Tree

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Tree

Postby Haggis@wk » Thu Jan 28, 2010 2:44 pm

I had a tree removed today. It was getting too big, the roots were threatening my pipes and besides I truly hate Live Oak trees, a holdover from my childhood when I had to rake those damn tiny leaves.

Thought I'd do a montage of photos. From start to finish, digging up the stump and all roots five inches below the surface, took exactly one hour, amazing!

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My mailbox is the tilting one. We're thinking of starting a pool on when ut will fall.
The American Republic will endure until the day Congress discovers that it can bribe the public with the public’s money.” Alexis De Tocqueville 1835
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Re: Tree

Postby jamiebk » Thu Jan 28, 2010 2:54 pm

amazing what those stump grinders will do. We had one for a tree in our front yard as well. One word of advise if I may...the stump grinding leaves a lot of course wood chips to deal with. I see that you have it nicely graded flat. However, it's really hard to get grass (or sod) to "stick" to that stuff. You usually have to dig it out and replace it with 5-6 inches of topsoil (at least I did).

Got a kick out of the mailbox. Maybe you could convince it with the bumper of your car.... :lol:
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Re: Tree

Postby Shapley » Thu Jan 28, 2010 3:11 pm

Not to mention the attraction all that soft wood has to termites. When the grindings are gone, they'll be looking for desert. I hope your house is dry...

Nice house, what little can be seen of it. Is that George Bush's house down the street? ;)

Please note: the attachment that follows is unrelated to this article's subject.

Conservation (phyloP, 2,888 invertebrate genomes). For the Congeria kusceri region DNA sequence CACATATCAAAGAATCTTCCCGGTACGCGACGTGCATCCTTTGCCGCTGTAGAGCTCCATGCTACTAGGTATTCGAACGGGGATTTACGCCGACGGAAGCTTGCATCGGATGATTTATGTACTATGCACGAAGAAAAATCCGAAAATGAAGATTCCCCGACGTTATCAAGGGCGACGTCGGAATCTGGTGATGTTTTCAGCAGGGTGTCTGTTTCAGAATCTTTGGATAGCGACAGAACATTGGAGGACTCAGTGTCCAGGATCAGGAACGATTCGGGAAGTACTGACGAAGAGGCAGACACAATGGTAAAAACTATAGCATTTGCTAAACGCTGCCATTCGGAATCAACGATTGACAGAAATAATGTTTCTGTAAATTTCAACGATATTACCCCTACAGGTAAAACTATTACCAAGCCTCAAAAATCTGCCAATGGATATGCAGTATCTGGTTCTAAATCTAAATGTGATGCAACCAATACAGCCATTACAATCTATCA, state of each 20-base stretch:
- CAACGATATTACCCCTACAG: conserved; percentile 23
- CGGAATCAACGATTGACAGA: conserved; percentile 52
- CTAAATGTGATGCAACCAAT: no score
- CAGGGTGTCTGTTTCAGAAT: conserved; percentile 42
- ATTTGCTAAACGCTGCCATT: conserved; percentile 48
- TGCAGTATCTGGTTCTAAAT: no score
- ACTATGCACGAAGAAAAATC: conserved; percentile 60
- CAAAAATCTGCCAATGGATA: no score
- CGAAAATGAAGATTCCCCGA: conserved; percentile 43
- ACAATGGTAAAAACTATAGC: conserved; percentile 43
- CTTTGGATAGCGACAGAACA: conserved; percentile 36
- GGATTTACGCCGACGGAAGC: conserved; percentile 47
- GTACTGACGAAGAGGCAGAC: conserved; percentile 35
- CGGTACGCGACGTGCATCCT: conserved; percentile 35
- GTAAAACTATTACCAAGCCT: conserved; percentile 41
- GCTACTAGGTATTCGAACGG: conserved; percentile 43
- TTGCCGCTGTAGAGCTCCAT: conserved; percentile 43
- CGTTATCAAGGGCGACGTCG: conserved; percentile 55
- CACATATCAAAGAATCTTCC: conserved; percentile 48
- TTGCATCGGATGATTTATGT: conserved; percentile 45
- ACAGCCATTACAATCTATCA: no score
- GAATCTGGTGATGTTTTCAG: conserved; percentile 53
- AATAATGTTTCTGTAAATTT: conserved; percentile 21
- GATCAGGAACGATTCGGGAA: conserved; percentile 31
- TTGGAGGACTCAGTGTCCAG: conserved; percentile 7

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Re: Tree

Postby piqaboo » Thu Jan 28, 2010 3:43 pm

I bet your neighbors are crying.
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Re: Tree

Postby Haggis@wk » Thu Jan 28, 2010 3:59 pm

piqaboo wrote:I bet your neighbors are crying.


Not really, the other tree you can see in the photos, my next-door neighbor's, will be pleased. Between the two trees hardly any grass grew and when it rains the water pulls a lot of topsoil away. I hope that my grass will come back this spring. Yeah Jamie, I'll stick some topsoil on it anyway to make up for the erosion. I'm glad it's gone. I had its companion chopped down a few years ago and the difference was amazing. I've never thought that Live Oaks were all that attractive and they were very easily knocked over in hurricanes. If I ever plant another tree it will be either a real fruit tree or a shade tree.
The American Republic will endure until the day Congress discovers that it can bribe the public with the public’s money.” Alexis De Tocqueville 1835
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Re: Tree

Postby Haggis@wk » Thu Jan 28, 2010 4:03 pm

Shapley wrote:Nice house, what little can be seen of it. Is that George Bush's house down the street? ;)



Are you kidding? These houses are just barely above "trailer trash" standards in Plano. If you don't have 5K+ sq. ft. in this town you qualify for aid and food stamps!! :rofl:
The American Republic will endure until the day Congress discovers that it can bribe the public with the public’s money.” Alexis De Tocqueville 1835
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Re: Tree

Postby Haggis@wk » Thu Jan 28, 2010 4:31 pm

Here's the treeless house. Look at the left front window and you can see Haggis wondering why I'm checking the mail without him.

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The American Republic will endure until the day Congress discovers that it can bribe the public with the public’s money.” Alexis De Tocqueville 1835